fortune-telling either. How much better it is to endure whatever will be!
Whether Jupiter has allotted to sink you many more winters or this final one
which even now wears out the Tyrrhenian sea on the rocks placed opposite
— be wise, be truthful, strain the wine, and scale back your long hopes
to a short period. While we speak, envious time will have {already} fled:
seize the day, trusting as little as possible in the next day.

I’m proud of you, and hope that your journey will bring you near us again. The journey itself is to be relished. Even if it is to New Jersey.

The world you want to live in.

It’s pretty easy to be pessimistic. There are a long list of things that make me grievously unhappy. In fact, I read an interesting quote today.

“Happiness in intelligent people is the rarest thing I know.” –Ernest Hemingway

The resultant level of misery can certainly be difficult to overcome. But, if the way the world is makes you unhappy, you must have an idea of what you’d do differently, right? So, what would you do if you were given the opportunity to help make the world you want to live in? Once you ponder that for a moment, consider this.

You DO have the ability to help make the world you want to live in.

Myself? I wish that people were more thoughtful. More kind. More respectful. Admittedly, I’m a space cadet, so the thoughtful thing can be a bit difficult at times for me. But, I learned late last year just how therapeutic for the soul it can be to step up your game on making the world you want to live in. See, I’ve always enjoyed doing little stuff. For instance, shoveling for my neighbor. I used to do that sometimes even for our neighbors in Illinois. I’ve always thought that it was important to treat people with respect. But, I’ve learned that with just a little bit of money, you can change people.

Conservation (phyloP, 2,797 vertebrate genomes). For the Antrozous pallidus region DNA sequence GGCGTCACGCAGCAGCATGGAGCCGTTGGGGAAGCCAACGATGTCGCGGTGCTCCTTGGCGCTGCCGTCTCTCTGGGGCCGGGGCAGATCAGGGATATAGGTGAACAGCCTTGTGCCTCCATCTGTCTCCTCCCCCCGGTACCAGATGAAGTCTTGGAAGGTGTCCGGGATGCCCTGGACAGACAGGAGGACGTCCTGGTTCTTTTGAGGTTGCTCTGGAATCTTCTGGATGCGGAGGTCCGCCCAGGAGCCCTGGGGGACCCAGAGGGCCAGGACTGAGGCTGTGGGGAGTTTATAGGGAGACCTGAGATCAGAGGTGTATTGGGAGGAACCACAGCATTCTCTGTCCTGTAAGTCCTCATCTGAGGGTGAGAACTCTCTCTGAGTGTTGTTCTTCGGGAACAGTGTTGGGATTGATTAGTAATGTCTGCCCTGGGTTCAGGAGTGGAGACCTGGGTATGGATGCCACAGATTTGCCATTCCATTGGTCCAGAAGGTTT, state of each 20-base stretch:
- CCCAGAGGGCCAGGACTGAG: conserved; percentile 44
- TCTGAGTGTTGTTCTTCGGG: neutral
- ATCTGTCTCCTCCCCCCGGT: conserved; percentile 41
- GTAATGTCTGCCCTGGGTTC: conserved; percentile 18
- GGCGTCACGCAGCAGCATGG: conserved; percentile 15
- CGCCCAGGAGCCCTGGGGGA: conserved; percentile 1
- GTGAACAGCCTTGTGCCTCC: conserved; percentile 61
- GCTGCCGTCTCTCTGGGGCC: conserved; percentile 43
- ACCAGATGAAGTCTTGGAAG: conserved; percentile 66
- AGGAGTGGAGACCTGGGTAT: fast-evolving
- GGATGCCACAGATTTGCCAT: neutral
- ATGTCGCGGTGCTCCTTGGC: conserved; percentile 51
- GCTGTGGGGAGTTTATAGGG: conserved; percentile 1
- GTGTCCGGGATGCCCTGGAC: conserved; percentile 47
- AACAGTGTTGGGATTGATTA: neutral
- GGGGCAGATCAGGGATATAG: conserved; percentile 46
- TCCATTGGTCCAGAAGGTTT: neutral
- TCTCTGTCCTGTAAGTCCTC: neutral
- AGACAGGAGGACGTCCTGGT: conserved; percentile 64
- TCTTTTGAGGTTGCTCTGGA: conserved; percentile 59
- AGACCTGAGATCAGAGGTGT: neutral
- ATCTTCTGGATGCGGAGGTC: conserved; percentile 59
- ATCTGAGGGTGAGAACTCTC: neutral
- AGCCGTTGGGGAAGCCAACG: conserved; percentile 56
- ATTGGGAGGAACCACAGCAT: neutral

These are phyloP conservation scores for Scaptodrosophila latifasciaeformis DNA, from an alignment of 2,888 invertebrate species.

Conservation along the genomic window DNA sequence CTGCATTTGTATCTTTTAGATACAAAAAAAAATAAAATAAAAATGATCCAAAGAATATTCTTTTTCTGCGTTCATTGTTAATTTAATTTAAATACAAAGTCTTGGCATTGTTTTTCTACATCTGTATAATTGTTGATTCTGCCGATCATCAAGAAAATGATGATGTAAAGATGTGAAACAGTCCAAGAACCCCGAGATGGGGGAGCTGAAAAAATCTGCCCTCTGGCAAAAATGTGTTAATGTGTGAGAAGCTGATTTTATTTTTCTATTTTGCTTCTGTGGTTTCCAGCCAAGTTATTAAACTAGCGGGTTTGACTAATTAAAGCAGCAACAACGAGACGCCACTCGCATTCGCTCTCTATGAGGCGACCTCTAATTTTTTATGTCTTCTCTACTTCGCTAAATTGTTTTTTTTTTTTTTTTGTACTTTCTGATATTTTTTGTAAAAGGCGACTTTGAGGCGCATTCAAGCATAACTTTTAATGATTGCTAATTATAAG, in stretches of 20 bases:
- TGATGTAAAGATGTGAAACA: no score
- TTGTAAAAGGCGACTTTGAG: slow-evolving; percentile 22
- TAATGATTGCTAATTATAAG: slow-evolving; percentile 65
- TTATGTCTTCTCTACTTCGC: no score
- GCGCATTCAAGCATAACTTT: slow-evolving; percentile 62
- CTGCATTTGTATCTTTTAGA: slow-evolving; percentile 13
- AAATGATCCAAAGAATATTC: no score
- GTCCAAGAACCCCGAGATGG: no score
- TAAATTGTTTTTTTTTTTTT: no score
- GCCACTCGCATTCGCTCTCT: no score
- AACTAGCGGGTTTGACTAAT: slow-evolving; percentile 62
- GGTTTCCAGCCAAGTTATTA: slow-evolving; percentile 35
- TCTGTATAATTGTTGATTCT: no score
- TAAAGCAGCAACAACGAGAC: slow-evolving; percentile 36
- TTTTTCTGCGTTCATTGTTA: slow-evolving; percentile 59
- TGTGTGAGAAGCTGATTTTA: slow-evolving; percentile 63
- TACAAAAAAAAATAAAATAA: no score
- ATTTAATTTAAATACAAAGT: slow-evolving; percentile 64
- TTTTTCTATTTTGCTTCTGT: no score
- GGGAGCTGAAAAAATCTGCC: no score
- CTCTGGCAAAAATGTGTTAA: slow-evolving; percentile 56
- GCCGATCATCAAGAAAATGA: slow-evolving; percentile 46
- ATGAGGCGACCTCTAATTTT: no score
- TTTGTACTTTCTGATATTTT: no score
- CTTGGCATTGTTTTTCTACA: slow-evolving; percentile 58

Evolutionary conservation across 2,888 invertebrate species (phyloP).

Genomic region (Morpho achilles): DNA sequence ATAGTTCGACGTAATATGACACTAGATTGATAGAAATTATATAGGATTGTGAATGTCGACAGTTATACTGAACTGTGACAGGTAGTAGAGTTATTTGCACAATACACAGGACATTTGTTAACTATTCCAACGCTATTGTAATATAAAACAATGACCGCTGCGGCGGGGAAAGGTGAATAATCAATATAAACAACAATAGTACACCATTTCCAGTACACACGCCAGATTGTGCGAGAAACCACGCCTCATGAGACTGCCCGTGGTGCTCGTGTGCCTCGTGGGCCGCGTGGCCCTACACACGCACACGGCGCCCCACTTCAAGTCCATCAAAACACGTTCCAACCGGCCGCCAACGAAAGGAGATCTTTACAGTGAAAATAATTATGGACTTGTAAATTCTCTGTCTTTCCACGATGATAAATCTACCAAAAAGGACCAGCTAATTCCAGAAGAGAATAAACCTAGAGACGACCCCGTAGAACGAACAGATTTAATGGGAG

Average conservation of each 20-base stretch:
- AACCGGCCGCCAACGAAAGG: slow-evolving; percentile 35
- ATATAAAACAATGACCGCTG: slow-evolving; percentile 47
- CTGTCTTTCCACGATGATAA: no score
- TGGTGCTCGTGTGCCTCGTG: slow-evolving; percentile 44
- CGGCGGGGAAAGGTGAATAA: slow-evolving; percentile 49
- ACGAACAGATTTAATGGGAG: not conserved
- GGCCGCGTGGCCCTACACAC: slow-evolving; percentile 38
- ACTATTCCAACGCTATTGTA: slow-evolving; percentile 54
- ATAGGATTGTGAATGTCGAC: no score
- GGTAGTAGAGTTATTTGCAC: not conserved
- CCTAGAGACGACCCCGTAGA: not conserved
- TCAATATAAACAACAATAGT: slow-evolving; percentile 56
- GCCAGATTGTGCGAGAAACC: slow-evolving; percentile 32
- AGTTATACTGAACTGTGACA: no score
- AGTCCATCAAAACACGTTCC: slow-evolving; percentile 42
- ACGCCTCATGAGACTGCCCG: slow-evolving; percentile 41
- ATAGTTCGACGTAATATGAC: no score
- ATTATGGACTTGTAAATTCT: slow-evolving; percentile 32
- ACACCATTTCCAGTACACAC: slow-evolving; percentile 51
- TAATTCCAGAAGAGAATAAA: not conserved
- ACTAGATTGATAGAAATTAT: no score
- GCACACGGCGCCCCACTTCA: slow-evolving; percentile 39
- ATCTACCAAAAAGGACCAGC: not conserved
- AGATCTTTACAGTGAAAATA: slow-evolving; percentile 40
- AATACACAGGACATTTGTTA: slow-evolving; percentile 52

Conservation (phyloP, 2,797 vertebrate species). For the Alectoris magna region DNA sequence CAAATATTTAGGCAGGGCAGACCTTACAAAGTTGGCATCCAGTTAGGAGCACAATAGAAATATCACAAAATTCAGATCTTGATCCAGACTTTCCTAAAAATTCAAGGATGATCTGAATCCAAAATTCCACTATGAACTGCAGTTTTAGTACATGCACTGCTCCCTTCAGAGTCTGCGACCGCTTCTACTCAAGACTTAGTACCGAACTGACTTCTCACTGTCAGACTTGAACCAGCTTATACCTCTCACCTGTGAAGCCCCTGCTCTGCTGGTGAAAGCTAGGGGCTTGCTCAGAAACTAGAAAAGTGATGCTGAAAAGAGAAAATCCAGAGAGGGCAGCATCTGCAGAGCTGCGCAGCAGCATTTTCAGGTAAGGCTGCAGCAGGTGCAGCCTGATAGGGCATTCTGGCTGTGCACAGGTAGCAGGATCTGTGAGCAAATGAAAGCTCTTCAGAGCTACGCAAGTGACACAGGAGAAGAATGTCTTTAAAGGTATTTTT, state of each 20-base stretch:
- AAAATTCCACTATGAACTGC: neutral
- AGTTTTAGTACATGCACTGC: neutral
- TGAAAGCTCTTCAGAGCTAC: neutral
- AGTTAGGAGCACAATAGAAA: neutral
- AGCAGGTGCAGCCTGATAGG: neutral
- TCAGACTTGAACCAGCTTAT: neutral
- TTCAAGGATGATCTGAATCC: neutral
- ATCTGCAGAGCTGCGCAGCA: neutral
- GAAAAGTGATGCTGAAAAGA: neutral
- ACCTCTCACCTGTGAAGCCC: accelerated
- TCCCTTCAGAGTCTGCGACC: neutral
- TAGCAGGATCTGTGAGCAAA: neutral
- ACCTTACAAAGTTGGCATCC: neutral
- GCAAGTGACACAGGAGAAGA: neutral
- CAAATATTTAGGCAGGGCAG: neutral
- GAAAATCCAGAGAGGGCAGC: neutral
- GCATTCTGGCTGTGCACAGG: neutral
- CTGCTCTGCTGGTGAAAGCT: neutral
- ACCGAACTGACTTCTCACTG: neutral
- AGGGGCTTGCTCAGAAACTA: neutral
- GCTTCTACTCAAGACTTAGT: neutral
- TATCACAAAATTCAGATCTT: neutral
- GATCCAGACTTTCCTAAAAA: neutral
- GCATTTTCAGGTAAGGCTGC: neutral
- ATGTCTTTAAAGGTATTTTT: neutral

After participating in the “secret Santa” initiative last year, I had a woman tell me that her teenage daughter felt so blessed to have been there when I went in to the local grocery store, that she cried all evening.

Last Mothers’ Day, again, I anonymously bought groceries for a woman at that same grocery store. No particular reason, just wanted to do so. It seems I need to work on my anonymity. About a week and a half later, Betty told me that there was a card at the service desk for me. The card made it clear that I’d touched the woman very deeply. She threw around terms and compliments that I was not comfortable with, but the fact of the matter is, me and my $25 made a DIFFERENCE for her. I improved her spirit. I lifted her up. I can’t express how that made me feel.

Since that date, I haven’t had any shenanigans at the local grocery store…yet. Well, except for purchasing three or four full Thanksgiving Dinners for families that need a little bit of hope right here in town. But, I’ve become a bit addicted to buying breakfast for older people. You know the guys, the ones that are at your local diner, eating by themselves. They never order anything extravagant It’s just part of what they do. And part of what *I* love to do is anonymously pay for their breakfast. But, I think that I’m going to change up my routine a little bit. I think one of these days, I’m going to ask them to join us. I not only want them to discover that someone is thinking about them, but I want them to know that I’m interested in what they have to say. They have a lifetime of stories to share. It’d be a shame not to share them.

And at the end of the day, I assure you. You feel better about the world you live in. And YOU helped to create it.